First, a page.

It’s not an easy task, I wouldn’t think, to adapt a novel as truly classic as Wuthering Heights and make its primarily internalised narrative available to viewers without us having to simply accept on faith much of the main protagonists’ motivations.
However, with major TV hits such as Occupation and Desperate Romantics under his increasingly successful belt, Peter Bowker could well have been voted Man Most Likely To Do It Well, and he didn’t disappoint with this adaptation for ITV.
Well, not entirely, although true Brontë connoisseurs may well argue that with Bowker’s reportedly – literally – taking a Stanley knife to the original book in order to arrange it into a coherent and hence more transferable-to-screen timeline, he butchered some of the original essence and culled some of the characters too.
And this is in part true; the swapping around of the names Catherine and Cathy was rather unnecessary and smacked of perhaps the equivalent of a tomcat peeing on his territory to make it known it’s his. The fact is, taking liberties with Brontë is dangerous territory, but if you accept that any adaptation must, by it’s very nature, include similar territorial markings, then it has to be said that Bowker did a good job of them.
We had Nelly – the housekeeper beautifully portrayed by the ever reliable Sarah Lancashire – taking over the role of narrator from the original character of Lockwood, but given that Sarah turns anything she touches on screen into gold, that was a step that I found acceptable, especially given how well she did it.
Bowker also took some chances by casting the relatively unknown actress Charlotte Riley in the enormously large historical shoes of Catherine Earnshaw, and although she by no means butchered the role, she wasn’t quite as convincing in it as Tom Hardy was as Heathcliff. His remit of course included much brooding and dark, tragedy inspired madness, but he managed to do it without making it seem clunky.
However, I have one niggle over the Riley-Hardy combo; the on-screen chemistry between them didn’t adequately parlay the written version of Cathy and Heathcliff’s destructive love. That all important spark-that-becomes-an-inferno passion was conspicuous by its absence, but while it didn’t damage the overall effect of this very watchable drama, it didn’t add anything to it either.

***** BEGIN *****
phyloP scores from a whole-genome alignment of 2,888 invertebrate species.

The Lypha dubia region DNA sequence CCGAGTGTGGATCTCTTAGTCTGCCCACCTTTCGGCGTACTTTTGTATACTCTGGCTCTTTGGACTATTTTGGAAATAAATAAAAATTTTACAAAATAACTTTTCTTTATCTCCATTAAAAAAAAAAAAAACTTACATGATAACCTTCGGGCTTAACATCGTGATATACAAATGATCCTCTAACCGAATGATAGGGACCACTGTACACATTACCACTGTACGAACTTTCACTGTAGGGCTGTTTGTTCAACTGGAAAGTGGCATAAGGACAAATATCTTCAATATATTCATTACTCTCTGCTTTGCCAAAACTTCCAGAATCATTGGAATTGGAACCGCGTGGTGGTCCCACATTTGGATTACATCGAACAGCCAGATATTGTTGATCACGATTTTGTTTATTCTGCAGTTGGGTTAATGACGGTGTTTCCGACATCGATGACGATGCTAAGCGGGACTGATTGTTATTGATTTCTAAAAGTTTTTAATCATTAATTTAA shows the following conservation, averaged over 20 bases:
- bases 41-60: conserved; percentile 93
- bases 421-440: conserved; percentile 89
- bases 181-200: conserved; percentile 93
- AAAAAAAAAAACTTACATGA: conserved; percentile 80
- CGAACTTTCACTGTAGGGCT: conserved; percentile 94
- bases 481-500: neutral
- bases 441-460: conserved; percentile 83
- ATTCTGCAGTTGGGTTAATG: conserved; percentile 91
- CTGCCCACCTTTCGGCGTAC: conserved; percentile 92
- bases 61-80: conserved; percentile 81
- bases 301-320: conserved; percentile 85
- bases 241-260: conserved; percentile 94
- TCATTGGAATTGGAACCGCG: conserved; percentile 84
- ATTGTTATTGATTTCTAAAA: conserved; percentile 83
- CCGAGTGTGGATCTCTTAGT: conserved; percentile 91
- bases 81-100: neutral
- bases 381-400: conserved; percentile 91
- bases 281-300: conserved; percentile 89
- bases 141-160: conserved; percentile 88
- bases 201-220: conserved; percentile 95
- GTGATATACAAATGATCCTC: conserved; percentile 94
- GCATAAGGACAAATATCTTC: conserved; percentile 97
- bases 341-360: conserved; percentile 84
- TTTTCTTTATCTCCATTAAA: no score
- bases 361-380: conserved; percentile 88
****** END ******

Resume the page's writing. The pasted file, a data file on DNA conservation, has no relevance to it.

But while I wasn’t left breathless by the love scenes, the ever eerie and horribly evocative ghostly hand breaking the window scene made up for a lot, and Heathcliff’s disinterment of Catherine was vivid and spooky too.
The rather stellar cast more than compensated for some of the adaptation’s faux pas’s also; Burn Gorman was excellent as the horrid Hindley, as was Andrew Lincoln as Edgar. Indeed, Lincoln added depths to the character that were missing in the written version, but he managed to do so while staying faithful to Linton’s original character, so plaudits are due there.
Another Bowker feat is in fitting the whole thing into two 75 minute slots, and it’s no mean one to do so without leaving out vast swathes of the story, but so far, he’s managed it. The final proof of this pudding will be in tonight’s conclusion of course when we’ll get to see if he has in fact mutilated the original to fit the slot, or, if by hint and narration, we get to see the full story in compact form.
Certainly last night’s offering made me wish I owned a big, flouncy frock and long, wild tresses so that I may run across mist strewn moors and conduct a torrid love affair among the bracken and heather. But I don’t, so I won’t, but armed with a glass of wine and having dressed my living room with lamplight, I might just be able to imagine I could…